Looking for the green shoots. It is the nature of politicians in government to be optimists. When you are pretending to run a country it is hard to admit that you have very little idea of what is actually going to happen in the months ahead. And so it is that a feature of this global economic crisis has been that the predictions of the world’s leaders as to the likely course of events have invariably been wrong. Thus I find myself treating rather sceptically the sightings of the green shoots of economic recovery.

For me when I hear President Barack Obama spying “glimmers of hope” and US Federal Reserve Chairman Ben Bernanke saying “recently we have seen tentative signs that the sharp decline in economic activity may be slowing” I just think that they would say that wouldn’t they.

Wading through the latest output of analysis and predictions from the International Monetary Fund certainly has kept me in the camp of those expecting things to get worse before they get better. To give but one example from the mass of material released overnight. In response to difficulties banks have had in gaining access to funds authorities have responded by introducing new liquidity facilities, asset purchase schemes, and guarantees for bank debt issuance to prevent fire sales of assets and bank failures.

According to the IMF the measures announced so far provide up to $8.9 trillion of financing, but this amounts to less than one-third of the ongoing wholesale financing needs of banks. Government guarantees are new and still mostly undrawn, so most actual financing support has come through new central bank liquidity provision of $2 trillion. Banks have rapidly built up guaranteed issuance since the facilities were introduced in late 2008, totaling $460 billion in 10 countries through January — $130 billion in the United States alone.

The IMF comments:

Despite these efforts, private bank funding markets are mostly closed—banks rely on central banks and the government (for guaranteed unsecuritized funding), raising the question of how large this financing might conceivably need to be. For an order-of-magnitude estimate, we project the maximum refinancing gap for the 22 largest global banks that would arise if no private wholesale funding were available.

The gap rises from $20.7 trillion in late 2008 to $25.6 trillion in late 2011, despite bank assets remaining roughly constant on average over the period and customer deposits growing in parallel with nominal GDP. The rise reflects the large volume of existing long-term debt that will mature and need to be refinanced.

Give Wayne his due. Wayne Swan has been as wrong as the rest of them when it comes to issuing an optimistic forecast or two but at least he was twigged to the extent of this banking liquidity problem. While his political opponents have hopped into the bank bashing with alacrity, Australia’s Treasurer has grasped the seriousness of the bank funding problem and has curbed the language of his criticism of bankers for not passing on all of the cuts in official interest rates. Every dollar they can squirrel away now reduces the size of the problem to come when the competition to raise that $25.6 trillion short fall gets under way.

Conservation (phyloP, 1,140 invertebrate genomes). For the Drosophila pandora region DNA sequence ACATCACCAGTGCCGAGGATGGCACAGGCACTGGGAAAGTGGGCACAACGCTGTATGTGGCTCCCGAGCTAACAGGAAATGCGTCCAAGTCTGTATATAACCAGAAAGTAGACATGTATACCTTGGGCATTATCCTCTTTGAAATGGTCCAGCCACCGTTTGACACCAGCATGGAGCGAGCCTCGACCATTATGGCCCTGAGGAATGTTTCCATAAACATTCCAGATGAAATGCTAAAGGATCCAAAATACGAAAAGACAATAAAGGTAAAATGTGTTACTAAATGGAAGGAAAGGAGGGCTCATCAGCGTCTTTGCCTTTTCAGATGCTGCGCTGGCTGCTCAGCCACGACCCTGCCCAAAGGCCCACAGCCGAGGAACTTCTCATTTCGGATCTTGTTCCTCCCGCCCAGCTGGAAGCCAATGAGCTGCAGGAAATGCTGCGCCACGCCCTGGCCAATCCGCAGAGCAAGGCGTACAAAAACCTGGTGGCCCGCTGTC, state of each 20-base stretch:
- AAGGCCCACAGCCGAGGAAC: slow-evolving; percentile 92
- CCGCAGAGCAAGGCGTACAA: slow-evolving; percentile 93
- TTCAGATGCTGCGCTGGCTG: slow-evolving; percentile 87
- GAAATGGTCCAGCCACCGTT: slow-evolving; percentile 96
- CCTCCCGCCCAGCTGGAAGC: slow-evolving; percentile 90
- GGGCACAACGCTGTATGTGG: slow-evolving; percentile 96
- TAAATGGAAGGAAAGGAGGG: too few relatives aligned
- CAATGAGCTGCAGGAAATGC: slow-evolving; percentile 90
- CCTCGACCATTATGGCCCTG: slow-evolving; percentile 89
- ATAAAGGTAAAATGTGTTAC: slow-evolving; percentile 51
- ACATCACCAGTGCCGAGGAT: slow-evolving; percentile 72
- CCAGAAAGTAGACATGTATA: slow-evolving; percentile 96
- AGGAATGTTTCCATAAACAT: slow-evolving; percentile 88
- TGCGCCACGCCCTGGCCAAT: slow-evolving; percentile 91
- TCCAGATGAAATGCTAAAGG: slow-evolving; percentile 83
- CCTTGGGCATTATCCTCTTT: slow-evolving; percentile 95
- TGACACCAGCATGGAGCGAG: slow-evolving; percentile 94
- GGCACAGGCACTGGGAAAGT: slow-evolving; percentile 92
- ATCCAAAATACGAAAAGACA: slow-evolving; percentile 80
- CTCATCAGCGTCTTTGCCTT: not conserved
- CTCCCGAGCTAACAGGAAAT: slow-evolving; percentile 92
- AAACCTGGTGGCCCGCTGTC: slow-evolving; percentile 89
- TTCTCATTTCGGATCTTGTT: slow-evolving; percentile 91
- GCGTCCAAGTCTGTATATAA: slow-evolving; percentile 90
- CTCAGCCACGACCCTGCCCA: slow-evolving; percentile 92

A little provincial cash for comment. John Laws has retired but cash for comment lives on. Up in Cairns John McKenzie has a talkback show on 4CA 846AM and The Cairns Post reports this morning that Cairns Regional Council pays $26,000 a year so Mayor Val Schier can have a chat with John on air every Friday morning. 4CA boss Steve Hirst said the council had entered into an agreement with the station and the mayor had been speaking on air for the past four to five weeks. But he said he could not comment further on the agreement.

The genius of a cartoonist. Matt in the London Daily Telegraph summed up the views not just of Britons on their budget overnight but of plenty of people about plenty of budgets in many places around the world.

Just as well Hawkie was not a Polish politician. Those extra rooms added to the Bob Hawke Melbourne home all those years ago as one successful defamation verdict followed another would not have happened if Warsaw had been the home town.

Last week Jarosław Kaczyński, the head of the Law and Justice (PiS) Party and a former Prime Minister, lost a civil case brought by Ludwik Dorn, a former political ally and interior minister. Dorn sued Kaczyński for publicly alleging that he had not been paying alimony. The PiS leader was ordered to pay a symbolic złoty as compensation to Dorn and to contribute zł.5,000 to a charity.

“Can an alcoholic commander in chief of the armed forces be?” It was because I had our own former Oxford University drinking champion of a politician on my mind that I noticed in the German newspaper Die Welt what appeared to be an intriguing dispute over alcohol consumption between the Polish President and and Polish Prime Minister. I say “appeared” because my knowledge of German does not extend much beyond Volkswagen and sauerkraut but the version that appeared with the aid of the instant Google translator confirmed that the presidential drinking habits are being questioned.

There was no mention of toasts in vodka or anything else when President Lech visited Lithuania to be decorated with the Order of Vytautas the Great with the Golden Collar, for his personal contribution to the development of relations between the two states and to the strengthening of political, cultural and people-to-people cooperation.

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Peter Fray
Peter Fray
Editor-in-chief of Crikey
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